Future Top-Ten Tight Ends

Jacob Feldman

The regular season has come and gone and it is fantasy playoff time! Hopefully, that means you are still fighting for the title in your league’s playoffs. However, it also means that about half of us are sitting at home, looking over our rosters, and trying to figure out what went wrong. Whether it was injuries, players under-performing, bad luck, or something entirely different, it is time to dust ourselves off and get ready for the next phase of the dynasty season!

To help you out with that, I’m writing to highlight a few players who are on the younger side and have a better chance than most to turn into every week starters at their respective positions. I define “every week starters” as being top ten quarterbacks, top 20 running backs, top 30 receivers, and top ten tight ends. I’m going to avoid taking the easy way out, so I’m not going to pick any rookies to be the next great thing. We all know that TJ Hockenson is a tight end to target. Instead, I’m going to try and pick players who are a ways away from every week starter status, meaning they could be relatively cheap additions to your roster, especially if they do turn into an every week starter for your team next year!

Let’s take a look at the potential starters as well as the pros and cons for each one, in order of their current DLF positional rankings.

Gerald Everett, TE LAR

Current DLF Positional Ranking: 16

Pros: When you talk about Everett, the first thing that comes to mind is that he is an athletic freak. Even though he came from a smaller college, he was drafted in the second round largely due to his athletic profile. There have been plenty of plays in his NFL career so far where he has flashed that ability, but he has struggled with consistency. He was very raw coming out of college and he is slowly becoming a more complete tight end. His usage has also been trending upward. Through just two thirds of the NFL season, he has already set career highs in every area other than touchdowns. Even more promising is that he has had three games so far this season with at least 10 targets and four out of eleven games with 14 or more fantasy points, showing off the upside he possesses.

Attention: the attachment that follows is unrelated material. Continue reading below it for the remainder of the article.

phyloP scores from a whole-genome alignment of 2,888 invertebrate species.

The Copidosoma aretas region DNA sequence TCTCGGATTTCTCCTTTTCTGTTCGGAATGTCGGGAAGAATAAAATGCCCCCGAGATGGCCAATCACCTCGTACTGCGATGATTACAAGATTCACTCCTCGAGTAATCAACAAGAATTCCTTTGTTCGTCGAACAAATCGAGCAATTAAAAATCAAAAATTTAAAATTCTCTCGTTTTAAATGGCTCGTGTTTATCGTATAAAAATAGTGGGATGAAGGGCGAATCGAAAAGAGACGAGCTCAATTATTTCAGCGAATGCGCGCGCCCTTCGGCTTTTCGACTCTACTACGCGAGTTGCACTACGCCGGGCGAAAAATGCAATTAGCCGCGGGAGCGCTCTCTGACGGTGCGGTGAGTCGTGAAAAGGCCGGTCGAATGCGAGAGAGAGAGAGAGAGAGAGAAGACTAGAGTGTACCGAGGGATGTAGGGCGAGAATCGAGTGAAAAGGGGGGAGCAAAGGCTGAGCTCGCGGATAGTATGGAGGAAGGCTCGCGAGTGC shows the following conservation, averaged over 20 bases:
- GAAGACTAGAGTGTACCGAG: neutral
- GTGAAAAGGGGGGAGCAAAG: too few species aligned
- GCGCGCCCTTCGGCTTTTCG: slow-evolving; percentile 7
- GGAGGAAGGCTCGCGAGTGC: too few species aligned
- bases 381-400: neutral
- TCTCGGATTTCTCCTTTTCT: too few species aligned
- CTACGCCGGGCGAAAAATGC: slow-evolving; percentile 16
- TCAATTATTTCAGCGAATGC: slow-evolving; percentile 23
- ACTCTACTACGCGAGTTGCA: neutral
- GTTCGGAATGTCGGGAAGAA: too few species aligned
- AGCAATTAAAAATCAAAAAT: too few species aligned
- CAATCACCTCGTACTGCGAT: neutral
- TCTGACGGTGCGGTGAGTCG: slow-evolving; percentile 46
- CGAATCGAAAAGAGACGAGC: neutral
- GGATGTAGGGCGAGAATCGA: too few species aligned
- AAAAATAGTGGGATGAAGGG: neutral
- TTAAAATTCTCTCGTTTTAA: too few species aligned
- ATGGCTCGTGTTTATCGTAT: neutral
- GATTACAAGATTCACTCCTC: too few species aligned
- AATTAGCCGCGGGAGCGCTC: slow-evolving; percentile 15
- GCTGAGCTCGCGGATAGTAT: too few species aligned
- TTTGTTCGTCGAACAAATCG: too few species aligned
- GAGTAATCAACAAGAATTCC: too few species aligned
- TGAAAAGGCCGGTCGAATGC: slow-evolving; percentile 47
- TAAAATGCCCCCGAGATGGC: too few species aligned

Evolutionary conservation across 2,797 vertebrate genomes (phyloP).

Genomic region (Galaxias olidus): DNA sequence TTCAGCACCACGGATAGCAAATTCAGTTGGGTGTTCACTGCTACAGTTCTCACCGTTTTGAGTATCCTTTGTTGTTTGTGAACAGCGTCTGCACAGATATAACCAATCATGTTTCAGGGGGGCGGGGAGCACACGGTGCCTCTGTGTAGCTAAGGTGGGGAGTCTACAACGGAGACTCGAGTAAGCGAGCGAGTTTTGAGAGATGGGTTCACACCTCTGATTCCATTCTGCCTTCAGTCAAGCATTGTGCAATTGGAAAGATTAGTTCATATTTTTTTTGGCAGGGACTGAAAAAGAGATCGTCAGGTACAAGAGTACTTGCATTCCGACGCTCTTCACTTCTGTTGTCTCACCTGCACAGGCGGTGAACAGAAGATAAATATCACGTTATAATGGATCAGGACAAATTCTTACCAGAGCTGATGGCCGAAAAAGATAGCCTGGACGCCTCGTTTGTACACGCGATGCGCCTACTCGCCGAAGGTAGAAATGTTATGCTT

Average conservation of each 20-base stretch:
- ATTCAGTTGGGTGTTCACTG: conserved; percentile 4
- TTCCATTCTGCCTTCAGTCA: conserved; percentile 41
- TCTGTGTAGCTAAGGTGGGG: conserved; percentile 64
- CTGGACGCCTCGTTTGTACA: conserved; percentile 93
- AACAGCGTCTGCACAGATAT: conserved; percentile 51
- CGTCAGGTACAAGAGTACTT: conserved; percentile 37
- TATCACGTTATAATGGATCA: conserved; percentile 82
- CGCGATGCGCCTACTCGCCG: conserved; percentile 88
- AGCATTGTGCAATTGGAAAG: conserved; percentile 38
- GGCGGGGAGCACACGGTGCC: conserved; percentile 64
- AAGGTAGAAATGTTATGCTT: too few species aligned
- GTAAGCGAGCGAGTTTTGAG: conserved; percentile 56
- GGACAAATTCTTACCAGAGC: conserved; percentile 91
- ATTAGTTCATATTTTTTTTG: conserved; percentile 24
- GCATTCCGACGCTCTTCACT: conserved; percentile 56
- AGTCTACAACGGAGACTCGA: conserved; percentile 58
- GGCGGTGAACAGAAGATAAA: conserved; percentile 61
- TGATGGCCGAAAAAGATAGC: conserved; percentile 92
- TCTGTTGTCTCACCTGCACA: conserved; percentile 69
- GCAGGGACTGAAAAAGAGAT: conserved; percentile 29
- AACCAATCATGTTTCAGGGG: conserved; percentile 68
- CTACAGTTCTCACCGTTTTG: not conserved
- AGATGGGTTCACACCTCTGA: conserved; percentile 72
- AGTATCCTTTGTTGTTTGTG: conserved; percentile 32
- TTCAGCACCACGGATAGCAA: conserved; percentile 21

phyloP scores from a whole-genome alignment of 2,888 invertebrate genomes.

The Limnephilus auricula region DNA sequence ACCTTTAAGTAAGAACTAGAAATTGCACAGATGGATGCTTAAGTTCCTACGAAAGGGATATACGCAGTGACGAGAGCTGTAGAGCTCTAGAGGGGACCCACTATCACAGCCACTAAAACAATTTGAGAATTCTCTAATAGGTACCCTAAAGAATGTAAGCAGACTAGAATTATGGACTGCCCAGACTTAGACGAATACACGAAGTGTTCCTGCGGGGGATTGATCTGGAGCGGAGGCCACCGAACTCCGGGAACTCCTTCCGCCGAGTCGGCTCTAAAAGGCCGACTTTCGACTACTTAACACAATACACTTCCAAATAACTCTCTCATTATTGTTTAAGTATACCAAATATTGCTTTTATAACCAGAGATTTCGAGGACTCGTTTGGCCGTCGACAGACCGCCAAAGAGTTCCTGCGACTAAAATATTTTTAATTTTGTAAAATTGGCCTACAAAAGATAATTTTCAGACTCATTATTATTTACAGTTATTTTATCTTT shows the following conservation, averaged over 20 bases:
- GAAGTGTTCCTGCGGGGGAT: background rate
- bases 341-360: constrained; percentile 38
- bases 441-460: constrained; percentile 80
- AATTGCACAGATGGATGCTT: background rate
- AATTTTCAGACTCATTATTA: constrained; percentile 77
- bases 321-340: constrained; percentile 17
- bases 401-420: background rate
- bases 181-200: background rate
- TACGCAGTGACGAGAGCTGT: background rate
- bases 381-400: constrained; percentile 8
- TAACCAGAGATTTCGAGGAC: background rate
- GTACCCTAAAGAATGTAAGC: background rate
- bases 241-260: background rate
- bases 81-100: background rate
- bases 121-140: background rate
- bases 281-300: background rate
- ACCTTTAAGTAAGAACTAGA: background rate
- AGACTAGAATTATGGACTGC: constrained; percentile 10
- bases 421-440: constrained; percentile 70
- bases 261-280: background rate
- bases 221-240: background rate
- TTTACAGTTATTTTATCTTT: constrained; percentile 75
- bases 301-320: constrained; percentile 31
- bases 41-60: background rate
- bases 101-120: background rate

Cons: My biggest concern with Everett is that the Rams as a team seem to be trending in the wrong direction. The once high flying offense has really hit a snag this year. The question is if the 2018 or the 2019 Rams will be the team of the future. There is also some concern about his ceiling since Tyler Higbee is on roster and seeing a large number of snaps. He has been more of a blocker to Everett’s pass catching role, but he is still getting some looks. The other concern the Rams offense brings is that Everett does tend to disappear a lot in games. He has been rather boom or bust with five or fewer fantasy points in seven of his eleven games this year.

Ian Thomas, TE CAR

Current DLF Positional Ranking: 18

Pros: At 6’4” and 260 pounds, Thomas has the size to be an every down tight end in the NFL. He showed in college as well as last year in the NFL that he can be a red zone weapon for his offense. In college he scored on about 20 percent of his receptions. During his rookie season in the NFL, his final five games he had a stat line of 25/246/2. That projects to a season long stat line of roughly 80/787/6. While it is difficult to project from such a small sample, it is encouraging that he did that as a rookie. The other major plus for him is that Greg Olsen won’t be around much longer, and Thomas is the clear heir on a team which uses the position a lot.